Why China's Plan for Artificial Moon Is Worrisome
By now, most people have heard that China has plans to launch artificial moons into orbit. The purpose of these 'moons' being to provide light without electricity consumption. Officials claim that the light emitted from them will save millions of dollars annually in electricity costs. Seems to be reasonable enough. However, the deployment of these 'moons' may be problematic.
There are many issues that can arise due to the light output of these 'moons'. Most of these will be regarding disruptions in photoperiodism. As per wikipedia:
Photoperiodism is the physiological reaction of organisms to the length of day or night. It occurs in plants and animals. Photoperiodism can also be defined as the developmental responses of plants to the relative lengths of light and dark periods.
The fact is that many, if not most living things often make important decisions based on changes to lighting patterns. Deciding when to take actions such as eating, sleeping, mating, and migrating are critical to survival, and these photoperiods are usually the determining factor.
Many nocturnal animals actually see better in the low light periods of night than they can during daylight hours. Numerous species of birds migrate at night and depend on the stars for navigation. Light pollution from cities makes it difficult to see the stars, disorienting these birds, which can cause them to fail in their migration. Amphibians are extremely photosensitive, and too much exposure to bright light negatively affects their hormones, thermoregulation, and reproduction cycles. Many Plankton species avoid light by lingering in the depths, only to come to the surface at night. Surface dwelling fish are then able to feed on this plankton, but too much artificial light will keep plankton at depth, and deprive these fish of their main source of nourishment. Animals also look to changes in the hours of daily light to identify the end of a season and the beginning of a new one.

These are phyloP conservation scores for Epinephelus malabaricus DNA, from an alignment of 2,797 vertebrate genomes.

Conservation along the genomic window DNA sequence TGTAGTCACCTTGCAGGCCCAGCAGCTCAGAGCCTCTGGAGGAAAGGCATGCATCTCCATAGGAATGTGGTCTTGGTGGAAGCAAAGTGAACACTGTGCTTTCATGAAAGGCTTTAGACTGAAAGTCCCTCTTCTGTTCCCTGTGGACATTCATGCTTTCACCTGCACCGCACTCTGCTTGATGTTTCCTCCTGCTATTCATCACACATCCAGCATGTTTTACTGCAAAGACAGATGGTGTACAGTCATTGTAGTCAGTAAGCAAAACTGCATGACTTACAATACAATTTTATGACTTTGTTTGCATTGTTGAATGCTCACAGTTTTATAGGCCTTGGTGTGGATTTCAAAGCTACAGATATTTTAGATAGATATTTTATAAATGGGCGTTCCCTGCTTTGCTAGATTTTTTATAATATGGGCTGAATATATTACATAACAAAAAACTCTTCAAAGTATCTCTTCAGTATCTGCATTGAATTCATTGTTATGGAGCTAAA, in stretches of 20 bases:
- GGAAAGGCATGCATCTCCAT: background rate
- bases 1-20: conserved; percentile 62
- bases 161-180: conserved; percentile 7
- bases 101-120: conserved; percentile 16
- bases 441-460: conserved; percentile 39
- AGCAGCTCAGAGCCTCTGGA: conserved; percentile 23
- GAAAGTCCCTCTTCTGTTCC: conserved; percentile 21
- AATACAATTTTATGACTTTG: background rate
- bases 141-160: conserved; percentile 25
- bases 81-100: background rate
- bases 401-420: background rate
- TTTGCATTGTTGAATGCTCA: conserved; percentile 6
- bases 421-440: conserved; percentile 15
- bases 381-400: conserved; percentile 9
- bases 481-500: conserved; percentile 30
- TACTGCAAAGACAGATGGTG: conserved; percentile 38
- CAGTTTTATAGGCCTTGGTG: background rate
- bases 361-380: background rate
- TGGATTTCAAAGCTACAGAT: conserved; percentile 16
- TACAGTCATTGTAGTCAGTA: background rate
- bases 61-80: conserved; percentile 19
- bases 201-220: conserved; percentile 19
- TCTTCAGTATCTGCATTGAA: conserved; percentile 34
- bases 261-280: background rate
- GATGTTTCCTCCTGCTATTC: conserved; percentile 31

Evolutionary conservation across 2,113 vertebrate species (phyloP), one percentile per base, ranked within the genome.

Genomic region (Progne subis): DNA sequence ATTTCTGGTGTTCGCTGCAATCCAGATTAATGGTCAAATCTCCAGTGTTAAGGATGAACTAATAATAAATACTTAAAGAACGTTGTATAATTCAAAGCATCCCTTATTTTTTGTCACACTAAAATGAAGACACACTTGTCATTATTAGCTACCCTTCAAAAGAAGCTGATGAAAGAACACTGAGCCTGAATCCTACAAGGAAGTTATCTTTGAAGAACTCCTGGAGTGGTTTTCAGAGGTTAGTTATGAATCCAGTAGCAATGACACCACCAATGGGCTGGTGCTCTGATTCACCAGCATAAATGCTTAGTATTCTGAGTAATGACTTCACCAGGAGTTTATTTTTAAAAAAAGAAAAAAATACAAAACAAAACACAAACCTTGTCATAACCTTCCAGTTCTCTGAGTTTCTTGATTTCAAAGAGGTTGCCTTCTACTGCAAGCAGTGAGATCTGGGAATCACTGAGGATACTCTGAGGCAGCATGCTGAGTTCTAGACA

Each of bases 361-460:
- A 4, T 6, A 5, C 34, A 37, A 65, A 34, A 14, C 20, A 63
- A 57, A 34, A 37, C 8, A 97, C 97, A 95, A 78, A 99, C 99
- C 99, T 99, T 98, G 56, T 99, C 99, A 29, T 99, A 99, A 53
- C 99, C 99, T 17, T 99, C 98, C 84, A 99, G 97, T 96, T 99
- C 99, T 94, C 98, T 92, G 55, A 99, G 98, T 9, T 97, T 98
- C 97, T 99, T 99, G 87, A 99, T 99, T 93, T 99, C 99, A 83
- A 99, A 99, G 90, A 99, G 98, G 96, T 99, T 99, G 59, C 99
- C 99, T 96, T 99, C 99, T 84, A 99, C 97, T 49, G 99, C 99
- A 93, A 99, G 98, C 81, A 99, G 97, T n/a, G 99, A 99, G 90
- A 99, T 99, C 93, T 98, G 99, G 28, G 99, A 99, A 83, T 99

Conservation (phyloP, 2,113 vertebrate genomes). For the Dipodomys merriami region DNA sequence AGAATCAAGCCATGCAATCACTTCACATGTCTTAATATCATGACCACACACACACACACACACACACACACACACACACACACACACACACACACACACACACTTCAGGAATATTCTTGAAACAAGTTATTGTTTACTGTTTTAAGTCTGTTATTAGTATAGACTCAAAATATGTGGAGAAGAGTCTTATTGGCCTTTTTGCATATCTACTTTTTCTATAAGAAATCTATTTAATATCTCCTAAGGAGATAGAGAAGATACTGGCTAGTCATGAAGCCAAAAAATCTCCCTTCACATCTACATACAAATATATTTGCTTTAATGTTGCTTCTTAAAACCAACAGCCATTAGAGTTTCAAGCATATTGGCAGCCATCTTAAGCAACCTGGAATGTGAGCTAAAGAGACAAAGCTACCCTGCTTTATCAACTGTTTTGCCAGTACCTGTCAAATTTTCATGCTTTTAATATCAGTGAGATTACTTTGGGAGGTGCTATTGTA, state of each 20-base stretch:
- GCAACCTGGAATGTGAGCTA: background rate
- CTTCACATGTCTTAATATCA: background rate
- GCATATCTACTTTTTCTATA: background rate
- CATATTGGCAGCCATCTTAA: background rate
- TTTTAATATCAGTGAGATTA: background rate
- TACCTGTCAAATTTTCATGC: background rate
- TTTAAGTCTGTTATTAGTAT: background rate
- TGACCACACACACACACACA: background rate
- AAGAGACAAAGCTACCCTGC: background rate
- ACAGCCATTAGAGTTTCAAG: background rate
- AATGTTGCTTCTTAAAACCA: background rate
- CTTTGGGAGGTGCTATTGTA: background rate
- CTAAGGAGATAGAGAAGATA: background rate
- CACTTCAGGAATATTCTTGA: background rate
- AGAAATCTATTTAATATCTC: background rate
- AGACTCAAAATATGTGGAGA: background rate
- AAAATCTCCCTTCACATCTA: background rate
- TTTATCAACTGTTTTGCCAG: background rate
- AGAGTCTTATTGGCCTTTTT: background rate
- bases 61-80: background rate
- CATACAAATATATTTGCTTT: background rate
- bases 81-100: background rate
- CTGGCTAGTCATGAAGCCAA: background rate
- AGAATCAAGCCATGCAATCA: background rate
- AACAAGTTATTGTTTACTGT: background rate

Most plants heavily rely on changing light patterns to determine when they respire, feed, change from vegetative stages to flowering stages, and ultimately, bear fruit.
Human beings are also affected by photoperiods. We need periods of natural darkness for optimal sleep patterns and good health. Having too much light during night hours interferes with the body's circadian rhythms, resulting in overproduction of the stress hormone, cortisol. Elevated cortisol levels are linked to numerous health issues.
While the plans for these artificial moons are still in their infancy, the rate of technological advancement makes it clear this will be a problem that needs to be addressed quickly. The utilization of such illumination objects could easily become malicious. Imagine China, or another country, one day using artificial moons or other advanced satellite technology to direct large amounts of light at a rival nation. They could wreak havoc by disrupting photoperiods, resulting in widespread sleep deprivation, interruption of livestock breeding, and causing crops and wild plants alike to fail en masse.
China isn't the first country to come up with this plan. And it won't be the last. However, there are very good reasons why the earth has both a day and a night, and mankind would be best served by not getting in the way. This matter should be a concern to us all.